China's exports and imports beat forecast in October
Updated 12:04, 11-Nov-2018
China's imports in yuan-denominated terms surged 26.3 percent year-on-year in October, while exports rose 20.1 percent, with the pace of growth both beating expectations, data showed on Thursday.
The increases also accelerated from the 17.4-percent growth for imports seen in September and a rise of 17 percent for exports.
Trade surplus stood at 233.63 billion yuan (about 33.76 billion US dollars) last month, expanding from 213.23 billion yuan in September, according to data released by the General Administration of Customs (GAC).
For the first ten months, China's foreign trade totaled 25.05 trillion yuan, up 11.3 percent from the same period last year.
The trade surplus for the first ten months narrowed 26.1 percent year-on-year to 1.65 trillion yuan.
Lianyungang Port, east China's Jiangsu Province. /VCG Photo

Lianyungang Port, east China's Jiangsu Province. /VCG Photo

In the first ten months, the export and import of Chinese private enterprises rose 14.6 percent year-on-year, becoming an engine driving the trade growth.
At the end of 2017, private businesses accounted for more than 60 percent of China's GDP and provided more than 80 percent of urban jobs.
Foreign trade with the European Union, the country's biggest trade partner, climbed 8.4 percent year-on-year to 3.68 trillion yuan for January-October, GAC data showed.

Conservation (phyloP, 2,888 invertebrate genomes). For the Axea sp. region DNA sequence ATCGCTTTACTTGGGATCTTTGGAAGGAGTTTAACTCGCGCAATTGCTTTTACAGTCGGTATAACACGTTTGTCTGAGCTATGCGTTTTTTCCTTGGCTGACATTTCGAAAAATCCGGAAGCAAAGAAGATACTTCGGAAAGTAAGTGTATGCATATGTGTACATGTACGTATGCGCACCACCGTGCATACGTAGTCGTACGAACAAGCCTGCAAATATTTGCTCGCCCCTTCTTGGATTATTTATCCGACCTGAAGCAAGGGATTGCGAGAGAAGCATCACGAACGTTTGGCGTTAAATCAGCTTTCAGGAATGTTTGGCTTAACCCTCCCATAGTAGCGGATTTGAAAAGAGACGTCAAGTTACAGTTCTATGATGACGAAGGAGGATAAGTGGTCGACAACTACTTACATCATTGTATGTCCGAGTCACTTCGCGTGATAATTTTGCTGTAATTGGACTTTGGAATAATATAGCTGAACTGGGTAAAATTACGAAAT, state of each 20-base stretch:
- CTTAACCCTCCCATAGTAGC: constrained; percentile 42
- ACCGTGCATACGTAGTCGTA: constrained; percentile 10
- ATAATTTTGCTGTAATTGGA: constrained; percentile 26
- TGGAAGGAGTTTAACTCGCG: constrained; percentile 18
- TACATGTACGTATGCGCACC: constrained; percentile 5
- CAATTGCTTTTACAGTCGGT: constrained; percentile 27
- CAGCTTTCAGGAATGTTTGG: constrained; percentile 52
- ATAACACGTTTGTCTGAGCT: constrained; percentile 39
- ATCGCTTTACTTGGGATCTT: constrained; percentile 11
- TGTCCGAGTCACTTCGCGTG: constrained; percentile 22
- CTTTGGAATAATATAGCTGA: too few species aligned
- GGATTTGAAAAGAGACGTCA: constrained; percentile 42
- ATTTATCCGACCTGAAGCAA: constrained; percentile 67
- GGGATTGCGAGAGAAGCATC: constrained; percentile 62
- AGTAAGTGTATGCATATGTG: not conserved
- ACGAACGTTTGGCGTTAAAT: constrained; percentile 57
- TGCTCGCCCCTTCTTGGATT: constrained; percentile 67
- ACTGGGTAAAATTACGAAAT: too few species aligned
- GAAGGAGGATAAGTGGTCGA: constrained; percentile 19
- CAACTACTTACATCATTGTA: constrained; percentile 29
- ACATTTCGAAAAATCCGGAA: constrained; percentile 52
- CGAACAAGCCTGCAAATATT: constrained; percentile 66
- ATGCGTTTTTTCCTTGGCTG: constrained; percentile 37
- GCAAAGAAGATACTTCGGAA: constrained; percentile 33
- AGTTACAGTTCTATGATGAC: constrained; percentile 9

In the same period, trade with the US, China's second-biggest trade partner, rose 7.4 percent to 3.44 trillion yuan, followed by the ASEAN, its third-largest trade partner, at 3.18 trillion yuan or 13.7 percent.
October was the first full month after the latest US tariffs went into effect.
Despite several rounds of US duties this year, China's exports have been surprisingly resilient as firms ramp up shipments before stiffer US tariffs go into effect.
 China and US flags at a booth during the first China International Import Expo (CIIE) in Shanghai. /VCG Photo

 China and US flags at a booth during the first China International Import Expo (CIIE) in Shanghai. /VCG Photo

Analysts: Closer ties and positive policies help boost the data

Huatai Securities analysts noted a lower comparative base from last year and a weaker yuan, as well as China's closer economic and trade ties with countries in the Asia-Pacific region and along the Belt and Road also led to the strong growth.
Yingda Securities chief economist Li Daxiao said a string of favorable policies, including lower import tariffs and higher export tax rebates, also helped boost trade growth and stabilize the economic growth.
The promising results are also attributed to the country's great efforts to fully optimizing the customs clearance process.
The customs administration will further facilitate customs clearance, continue to optimize port business environment and cut the institutional costs for import, said Li Kuiwen, GAC official.
The country's economy expanded 6.5 percent in the third quarter, down from 6.7 percent in the second quarter but in line with the government's annual target.
Its imports of crude oil climbed 8.1 percent year-on-year to 377 million tonnes in the first ten months. Coal imports increased 11.5 percent while those of copper surged 17.2 percent. However, auto imports dropped 5.3 percent compared with one year earlier.
At the ongoing first China International Import Expo (CIIE), China vowed to import 40 trillion US dollars worth of products and services in the next 15 years.
Source(s): Xinhua News Agency